Continuing its fight against a five-year decline in membership numbers, leaders of the Nashville Area Chamber of Commerce announced at its annual meeting Tuesday the full extent of a $75,000 re-branding and reorganization effort.
Chamber president and CEO Ralph Schulz — now one year into his tenure as head of the Chamber — said Tuesday that many of the changes are geared to open up leadership and community action opportunities to more members, including the 92 percent of the organization’s membership base that includes small businesses.
“At the base of that is, you’ve got to be broad in your community leadership to pull this branding strategy off,” Schulz said. “You don’t have to be on the board anymore to lead an effort.”
The Chamber’s re-workings, as previously reported in The City Paper, include a major paring down of the Chamber’s board of directors.
In June, the Chamber Board cut the size of itself almost in half, from 69 members to 34, and at the same time adopted a comprehensive set of new governance policies and procedures.
Chairpersons of a new set of chartered committees — to replace, for the most part, the roughly 20 former board committees — will be appointed by the board beginning next year but will not have to be board members, as the previous committee structure required.
The reorganization has included staff changes too, though Schulz said he believes the Chamber’s “head count” hasn’t changed significantly over the course of the year.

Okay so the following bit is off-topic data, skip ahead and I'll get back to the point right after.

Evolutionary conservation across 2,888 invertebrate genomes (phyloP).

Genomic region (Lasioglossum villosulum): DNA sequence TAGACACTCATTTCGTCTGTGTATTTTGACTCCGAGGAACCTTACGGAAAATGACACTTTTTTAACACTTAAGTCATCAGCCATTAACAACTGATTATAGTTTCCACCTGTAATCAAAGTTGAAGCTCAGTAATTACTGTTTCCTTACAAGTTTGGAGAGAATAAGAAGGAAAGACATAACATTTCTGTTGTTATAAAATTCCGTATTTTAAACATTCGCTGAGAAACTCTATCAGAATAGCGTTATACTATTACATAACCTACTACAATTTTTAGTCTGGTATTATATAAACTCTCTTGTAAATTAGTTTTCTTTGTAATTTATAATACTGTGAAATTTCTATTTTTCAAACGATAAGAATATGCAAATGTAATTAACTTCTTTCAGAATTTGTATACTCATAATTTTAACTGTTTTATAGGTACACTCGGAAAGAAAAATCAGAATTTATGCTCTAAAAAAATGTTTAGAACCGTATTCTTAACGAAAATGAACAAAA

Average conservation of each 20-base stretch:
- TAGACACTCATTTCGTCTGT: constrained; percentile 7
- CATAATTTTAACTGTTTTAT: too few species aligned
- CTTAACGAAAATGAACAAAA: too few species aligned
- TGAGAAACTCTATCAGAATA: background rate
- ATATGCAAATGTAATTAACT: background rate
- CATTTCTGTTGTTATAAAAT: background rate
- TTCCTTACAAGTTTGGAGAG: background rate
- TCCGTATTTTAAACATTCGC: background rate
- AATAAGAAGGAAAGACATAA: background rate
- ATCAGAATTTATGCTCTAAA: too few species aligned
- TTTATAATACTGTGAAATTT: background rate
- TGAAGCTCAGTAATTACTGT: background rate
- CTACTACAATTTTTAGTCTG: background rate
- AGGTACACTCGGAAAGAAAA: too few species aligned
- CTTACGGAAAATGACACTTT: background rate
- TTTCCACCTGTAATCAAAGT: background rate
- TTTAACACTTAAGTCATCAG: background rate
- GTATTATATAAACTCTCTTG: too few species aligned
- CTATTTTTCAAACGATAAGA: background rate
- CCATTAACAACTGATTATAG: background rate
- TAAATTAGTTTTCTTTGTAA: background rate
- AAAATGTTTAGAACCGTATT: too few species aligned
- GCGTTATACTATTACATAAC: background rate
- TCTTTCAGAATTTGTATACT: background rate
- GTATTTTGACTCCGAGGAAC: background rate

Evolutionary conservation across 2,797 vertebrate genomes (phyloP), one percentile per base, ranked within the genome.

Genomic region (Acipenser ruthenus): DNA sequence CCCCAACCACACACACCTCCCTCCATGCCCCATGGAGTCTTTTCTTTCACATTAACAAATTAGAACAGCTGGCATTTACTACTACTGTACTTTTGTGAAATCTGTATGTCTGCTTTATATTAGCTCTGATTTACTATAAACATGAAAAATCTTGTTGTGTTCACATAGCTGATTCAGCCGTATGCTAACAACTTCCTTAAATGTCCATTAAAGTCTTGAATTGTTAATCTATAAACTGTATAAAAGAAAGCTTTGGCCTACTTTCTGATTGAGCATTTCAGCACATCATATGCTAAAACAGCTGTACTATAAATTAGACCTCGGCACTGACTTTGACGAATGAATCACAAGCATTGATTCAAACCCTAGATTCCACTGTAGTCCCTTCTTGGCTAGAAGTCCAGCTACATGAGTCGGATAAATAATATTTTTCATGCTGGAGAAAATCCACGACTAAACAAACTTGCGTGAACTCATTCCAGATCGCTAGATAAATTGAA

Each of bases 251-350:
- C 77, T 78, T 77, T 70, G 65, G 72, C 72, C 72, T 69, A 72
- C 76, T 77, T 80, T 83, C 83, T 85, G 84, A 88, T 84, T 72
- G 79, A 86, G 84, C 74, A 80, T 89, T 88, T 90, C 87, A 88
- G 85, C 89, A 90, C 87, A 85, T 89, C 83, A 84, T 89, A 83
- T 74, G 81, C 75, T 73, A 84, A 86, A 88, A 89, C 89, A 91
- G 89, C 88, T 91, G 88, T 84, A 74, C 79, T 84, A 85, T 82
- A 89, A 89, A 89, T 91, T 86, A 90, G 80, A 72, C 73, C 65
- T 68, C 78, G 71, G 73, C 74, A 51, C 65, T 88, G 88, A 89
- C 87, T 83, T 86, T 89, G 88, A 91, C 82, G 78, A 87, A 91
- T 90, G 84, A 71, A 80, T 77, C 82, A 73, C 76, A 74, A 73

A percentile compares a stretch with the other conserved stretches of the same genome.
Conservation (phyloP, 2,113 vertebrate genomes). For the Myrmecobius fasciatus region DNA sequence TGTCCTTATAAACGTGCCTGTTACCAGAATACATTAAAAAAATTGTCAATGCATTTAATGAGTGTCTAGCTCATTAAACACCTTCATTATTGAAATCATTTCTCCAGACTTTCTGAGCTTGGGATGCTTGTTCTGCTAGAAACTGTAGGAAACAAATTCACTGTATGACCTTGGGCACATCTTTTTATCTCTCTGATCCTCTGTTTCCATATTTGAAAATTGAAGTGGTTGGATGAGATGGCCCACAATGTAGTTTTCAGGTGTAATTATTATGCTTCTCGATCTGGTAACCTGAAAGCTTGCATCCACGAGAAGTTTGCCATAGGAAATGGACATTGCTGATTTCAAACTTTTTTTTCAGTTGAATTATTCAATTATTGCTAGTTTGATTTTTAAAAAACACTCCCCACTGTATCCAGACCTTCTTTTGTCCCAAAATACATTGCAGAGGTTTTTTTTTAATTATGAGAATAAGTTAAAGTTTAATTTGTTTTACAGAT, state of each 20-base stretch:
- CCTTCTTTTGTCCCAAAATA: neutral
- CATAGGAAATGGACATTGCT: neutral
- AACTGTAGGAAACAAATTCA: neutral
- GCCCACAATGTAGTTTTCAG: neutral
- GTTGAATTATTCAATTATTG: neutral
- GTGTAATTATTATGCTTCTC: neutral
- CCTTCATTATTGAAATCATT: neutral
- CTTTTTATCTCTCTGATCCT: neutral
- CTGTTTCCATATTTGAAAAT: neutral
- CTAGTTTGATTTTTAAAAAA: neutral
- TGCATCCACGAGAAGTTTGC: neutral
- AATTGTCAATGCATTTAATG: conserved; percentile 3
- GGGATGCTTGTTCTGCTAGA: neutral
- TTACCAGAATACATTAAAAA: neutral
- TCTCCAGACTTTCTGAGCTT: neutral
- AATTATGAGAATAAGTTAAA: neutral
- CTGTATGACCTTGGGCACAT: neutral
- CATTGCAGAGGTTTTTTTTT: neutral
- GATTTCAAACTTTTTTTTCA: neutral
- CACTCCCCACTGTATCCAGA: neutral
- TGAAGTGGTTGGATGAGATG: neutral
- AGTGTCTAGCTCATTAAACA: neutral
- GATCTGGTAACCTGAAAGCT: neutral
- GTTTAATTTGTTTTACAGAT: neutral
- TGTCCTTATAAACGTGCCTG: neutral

Several positions have been eliminated. Others have been added, including the addition of former Purcell administration member Marc Hill as the Chamber’s chief education officer.
Schulz said a goal for the Chamber as revenue increases this year will be to add more staff members to positions supporting existing business, as well as research.
The Chamber is beefing up its Public Benefit Foundation — an organization that facilitates long-term public-private efforts to improve social ills such crime, poverty, and problems with the education system — to serve as an “action arm” of new Chamber research, Schulz said. Former Vice Mayor Howard Gentry was recently appointed head of the foundation.
The organization also will continue to step up its civic action efforts, Schulz said.
In the last year, the Chamber has publicly opposed “English-only” legislation that was before the Metro Council, supported keeping the Nashville Predators in town through the Our Team coalition, supported construction of a new convention center and committed to making improvement of public schools the organization’s top priority.
The Chamber’s retention rate for the 2006-2007 financial year was 87 percent. But Schulz said in a previous City Paper interview that the rate is 6 percent higher than last year’s.
Overall membership for the Chamber increased by 27 percent in the last year, according to a statement from the organization.
In terms of the Chamber’s new branding strategy, which was announced at the meeting Tuesday with a performance art painting of the Chamber’s new logo by Texas artist Dan Dunn, the organization said it is building and maintaining a membership experience that matches its new tagline, “Belong, Engage, Lead, Prosper.”
“Everything we do is about that,” said Janet Miller, the Chamber’s vice president for economic development and leader of the organization’s branding team. “We have a new internal mantra.”